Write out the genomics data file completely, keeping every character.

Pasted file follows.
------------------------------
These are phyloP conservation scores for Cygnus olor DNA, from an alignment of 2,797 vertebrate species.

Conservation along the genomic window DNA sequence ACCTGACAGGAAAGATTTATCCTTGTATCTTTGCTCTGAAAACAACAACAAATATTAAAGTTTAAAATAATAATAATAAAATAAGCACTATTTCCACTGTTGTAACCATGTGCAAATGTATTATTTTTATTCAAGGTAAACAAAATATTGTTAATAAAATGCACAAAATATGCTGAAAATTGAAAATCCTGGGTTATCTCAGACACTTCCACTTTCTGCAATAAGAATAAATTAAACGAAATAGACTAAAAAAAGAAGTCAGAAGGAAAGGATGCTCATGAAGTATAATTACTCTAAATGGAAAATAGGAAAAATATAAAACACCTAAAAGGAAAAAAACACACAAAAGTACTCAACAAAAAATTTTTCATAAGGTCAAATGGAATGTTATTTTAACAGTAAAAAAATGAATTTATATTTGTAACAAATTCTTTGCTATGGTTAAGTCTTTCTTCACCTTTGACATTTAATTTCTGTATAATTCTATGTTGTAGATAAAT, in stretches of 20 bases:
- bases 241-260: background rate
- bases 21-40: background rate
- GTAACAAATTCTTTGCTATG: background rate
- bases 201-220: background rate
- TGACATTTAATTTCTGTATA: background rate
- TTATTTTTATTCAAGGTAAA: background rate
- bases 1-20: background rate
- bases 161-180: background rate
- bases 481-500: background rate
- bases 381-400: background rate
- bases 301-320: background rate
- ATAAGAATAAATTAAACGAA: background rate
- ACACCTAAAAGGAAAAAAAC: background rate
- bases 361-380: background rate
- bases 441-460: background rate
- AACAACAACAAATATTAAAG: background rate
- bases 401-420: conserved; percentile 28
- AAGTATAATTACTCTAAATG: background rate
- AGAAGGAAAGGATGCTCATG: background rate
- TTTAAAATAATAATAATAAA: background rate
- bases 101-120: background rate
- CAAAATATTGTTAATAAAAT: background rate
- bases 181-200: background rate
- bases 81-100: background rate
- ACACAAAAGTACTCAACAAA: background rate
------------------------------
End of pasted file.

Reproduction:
These are phyloP conservation scores for Cygnus olor DNA, from an alignment of 2,797 vertebrate species.

Conservation along the genomic window DNA sequence ACCTGACAGGAAAGATTTATCCTTGTATCTTTGCTCTGAAAACAACAACAAATATTAAAGTTTAAAATAATAATAATAAAATAAGCACTATTTCCACTGTTGTAACCATGTGCAAATGTATTATTTTTATTCAAGGTAAACAAAATATTGTTAATAAAATGCACAAAATATGCTGAAAATTGAAAATCCTGGGTTATCTCAGACACTTCCACTTTCTGCAATAAGAATAAATTAAACGAAATAGACTAAAAAAAGAAGTCAGAAGGAAAGGATGCTCATGAAGTATAATTACTCTAAATGGAAAATAGGAAAAATATAAAACACCTAAAAGGAAAAAAACACACAAAAGTACTCAACAAAAAATTTTTCATAAGGTCAAATGGAATGTTATTTTAACAGTAAAAAAATGAATTTATATTTGTAACAAATTCTTTGCTATGGTTAAGTCTTTCTTCACCTTTGACATTTAATTTCTGTATAATTCTATGTTGTAGATAAAT, in stretches of 20 bases:
- bases 241-260: background rate
- bases 21-40: background rate
- GTAACAAATTCTTTGCTATG: background rate
- bases 201-220: background rate
- TGACATTTAATTTCTGTATA: background rate
- TTATTTTTATTCAAGGTAAA: background rate
- bases 1-20: background rate
- bases 161-180: background rate
- bases 481-500: background rate
- bases 381-400: background rate
- bases 301-320: background rate
- ATAAGAATAAATTAAACGAA: background rate
- ACACCTAAAAGGAAAAAAAC: background rate
- bases 361-380: background rate
- bases 441-460: background rate
- AACAACAACAAATATTAAAG: background rate
- bases 401-420: conserved; percentile 28
- AAGTATAATTACTCTAAATG: background rate
- AGAAGGAAAGGATGCTCATG: background rate
- TTTAAAATAATAATAATAAA: background rate
- bases 101-120: background rate
- CAAAATATTGTTAATAAAAT: background rate
- bases 181-200: background rate
- bases 81-100: background rate
- ACACAAAAGTACTCAACAAA: background rate